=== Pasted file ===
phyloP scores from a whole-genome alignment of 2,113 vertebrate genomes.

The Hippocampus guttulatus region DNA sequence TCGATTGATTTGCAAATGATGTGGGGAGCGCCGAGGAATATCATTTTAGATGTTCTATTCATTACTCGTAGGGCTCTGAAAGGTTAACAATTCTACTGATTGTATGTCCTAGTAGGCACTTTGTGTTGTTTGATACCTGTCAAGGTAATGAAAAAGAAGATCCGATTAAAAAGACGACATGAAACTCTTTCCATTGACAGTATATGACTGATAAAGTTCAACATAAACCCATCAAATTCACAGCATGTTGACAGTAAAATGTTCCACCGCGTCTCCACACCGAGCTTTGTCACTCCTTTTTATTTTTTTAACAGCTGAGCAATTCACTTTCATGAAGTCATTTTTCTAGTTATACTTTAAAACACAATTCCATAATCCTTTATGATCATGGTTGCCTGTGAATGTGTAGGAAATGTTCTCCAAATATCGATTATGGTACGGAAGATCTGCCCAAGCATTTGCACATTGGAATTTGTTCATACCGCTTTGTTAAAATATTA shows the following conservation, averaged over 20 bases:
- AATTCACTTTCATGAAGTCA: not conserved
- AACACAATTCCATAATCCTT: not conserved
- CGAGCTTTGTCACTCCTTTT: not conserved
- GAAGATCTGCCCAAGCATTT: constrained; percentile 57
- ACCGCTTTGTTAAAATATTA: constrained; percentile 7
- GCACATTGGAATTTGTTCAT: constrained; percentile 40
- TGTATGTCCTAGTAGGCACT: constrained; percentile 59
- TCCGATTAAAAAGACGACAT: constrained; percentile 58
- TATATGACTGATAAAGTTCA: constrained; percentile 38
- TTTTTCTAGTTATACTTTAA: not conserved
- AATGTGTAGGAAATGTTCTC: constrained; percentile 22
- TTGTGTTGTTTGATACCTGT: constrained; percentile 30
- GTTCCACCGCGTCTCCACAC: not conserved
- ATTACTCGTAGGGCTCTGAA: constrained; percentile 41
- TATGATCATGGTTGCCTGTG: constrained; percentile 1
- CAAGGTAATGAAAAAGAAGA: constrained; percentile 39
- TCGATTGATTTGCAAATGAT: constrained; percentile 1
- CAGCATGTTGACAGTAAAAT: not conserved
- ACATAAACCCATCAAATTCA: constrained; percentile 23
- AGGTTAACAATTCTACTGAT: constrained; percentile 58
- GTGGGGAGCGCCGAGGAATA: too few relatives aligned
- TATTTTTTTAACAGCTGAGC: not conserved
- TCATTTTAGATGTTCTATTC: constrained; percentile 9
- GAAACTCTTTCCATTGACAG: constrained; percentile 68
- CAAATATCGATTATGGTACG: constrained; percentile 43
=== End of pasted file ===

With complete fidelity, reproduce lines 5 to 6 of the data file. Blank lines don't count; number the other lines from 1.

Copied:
- CGAGCTTTGTCACTCCTTTT: not conserved
- GAAGATCTGCCCAAGCATTT: constrained; percentile 57